Care about the Climate Crisis?#BlackLivesMatter is tied up with your cause, too

On my mind these days:

Intersectionality. Privilege. Divisive binary thinking. What each of us can control and what we can’t.

Emotional labor… which is what it takes for people of color to educate others about the sources of racism, tools for anti-racism, and how to be a good ally (spoiler: there are many ways!).

That often-invisible spectrum that ranges from being comfortable to feeling uncomfortable to being unsafe to being physically harmed to being killed.

How I can effectively support people in making connections between the things they care about and the things they don’t usually choose to look at, especially when there is agency involved… without becoming jaded, judgmental, or unsafe myself.

 

 

Why it’s so important to support each other through hard times (if we’re in a position to do so)

During a video call with my family earlier today, I learned that my parents had just received delivery of 10 pounds of duck. Turns out that after reading an article explaining that small farms and food processors are suffering because they’ve lost the bulk of their restaurant business thanks to the coronavirus situation, my dad immediately called his favorite duck purveyor and placed an order. For… an awful lot of duck for just him and Mom! I’m sad I’m too far away to help them eat the massive batch of Chinese marinade duck wings that will soon be bubbling on the stove 😦

My parents are also donating generously to a fund that’s providing support to their musician friends whose gigs and concerts — their livelihoods! — have been cancelled.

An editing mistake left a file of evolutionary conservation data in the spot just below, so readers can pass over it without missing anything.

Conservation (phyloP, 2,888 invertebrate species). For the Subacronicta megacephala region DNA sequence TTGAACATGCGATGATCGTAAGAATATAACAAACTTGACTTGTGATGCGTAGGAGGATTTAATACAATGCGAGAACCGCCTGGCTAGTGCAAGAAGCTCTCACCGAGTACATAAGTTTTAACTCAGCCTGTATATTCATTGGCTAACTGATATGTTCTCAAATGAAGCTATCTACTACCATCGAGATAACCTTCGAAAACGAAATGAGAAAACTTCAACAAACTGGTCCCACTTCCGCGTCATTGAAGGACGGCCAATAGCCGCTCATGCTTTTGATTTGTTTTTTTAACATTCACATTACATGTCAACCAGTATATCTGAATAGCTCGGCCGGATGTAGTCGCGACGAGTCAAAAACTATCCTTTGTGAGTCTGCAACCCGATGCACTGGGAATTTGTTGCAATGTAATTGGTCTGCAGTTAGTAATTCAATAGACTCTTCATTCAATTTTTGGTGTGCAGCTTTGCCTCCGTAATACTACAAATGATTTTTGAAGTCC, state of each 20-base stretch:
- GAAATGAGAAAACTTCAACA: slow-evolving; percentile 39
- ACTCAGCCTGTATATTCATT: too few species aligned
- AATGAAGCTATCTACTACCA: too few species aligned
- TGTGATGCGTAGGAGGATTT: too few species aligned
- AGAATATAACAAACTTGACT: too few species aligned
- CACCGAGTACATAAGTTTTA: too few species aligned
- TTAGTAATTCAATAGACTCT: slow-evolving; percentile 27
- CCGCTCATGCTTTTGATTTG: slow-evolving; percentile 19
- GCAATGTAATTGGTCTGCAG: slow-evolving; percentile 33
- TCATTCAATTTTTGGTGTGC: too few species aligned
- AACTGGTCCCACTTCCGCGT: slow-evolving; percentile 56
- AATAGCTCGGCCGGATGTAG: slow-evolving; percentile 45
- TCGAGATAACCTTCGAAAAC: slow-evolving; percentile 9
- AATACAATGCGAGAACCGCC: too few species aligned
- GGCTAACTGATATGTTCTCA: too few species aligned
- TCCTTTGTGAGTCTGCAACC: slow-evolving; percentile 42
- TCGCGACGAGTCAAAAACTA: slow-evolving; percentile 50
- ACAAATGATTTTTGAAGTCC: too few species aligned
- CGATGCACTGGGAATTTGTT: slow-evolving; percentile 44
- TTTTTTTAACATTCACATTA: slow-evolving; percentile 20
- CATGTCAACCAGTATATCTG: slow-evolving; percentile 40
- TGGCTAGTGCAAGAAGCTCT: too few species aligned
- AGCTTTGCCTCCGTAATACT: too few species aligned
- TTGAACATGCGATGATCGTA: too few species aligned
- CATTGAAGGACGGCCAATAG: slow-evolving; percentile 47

These are both excellent illustrations of interdependence, and how those of us who still have income and/or assets right now can pitch in to support those less fortunate.

***

Here’s a great video from Hadassah Damien, the “punk big sister of financial real talk,” waxing poetic on the limitations of the belief that we can ever be truly financially independent, with some great suggestions for what we can do to acknowledge our interdependence, particularly when it comes to supporting small businesses and fellow humans during times of crisis:

Independence and freedom only matter if I have people to be independent with and be around and get weird and smart and BE with.

I’m fully with Hadassah that the FIRE movement often takes on a very self-centered flavor. It’s a fascinating dynamic to observe, and I’ll confess it takes a lot of work for me to remember to be generous — because I can be! — when the fight-or-flight system gets triggered.

I also believe that this more selfish, believe-in-the-myth-of-independence view is more a function of the way many people currently practice FIRE, rather than what the founders of the movement intended, or practice(d) it themselves.

As an example of what I’m talking about, the latest blog post from Vicki Robin (who wrote Your Money Or Your Life — the book that sparked the FIRE movement – along with the late Joe Dominguez) asks some very juicy questions, acknowledges the dark side of FIRE, and reveals her own values, which in my view are very much aligned with Hadassah’s.

Here’s hoping that more and more people can get onboard with the benefits of financial INTERDEPENDENCE, and thanks to Vicki and Hadassah for all you do to steward this important shift! ❤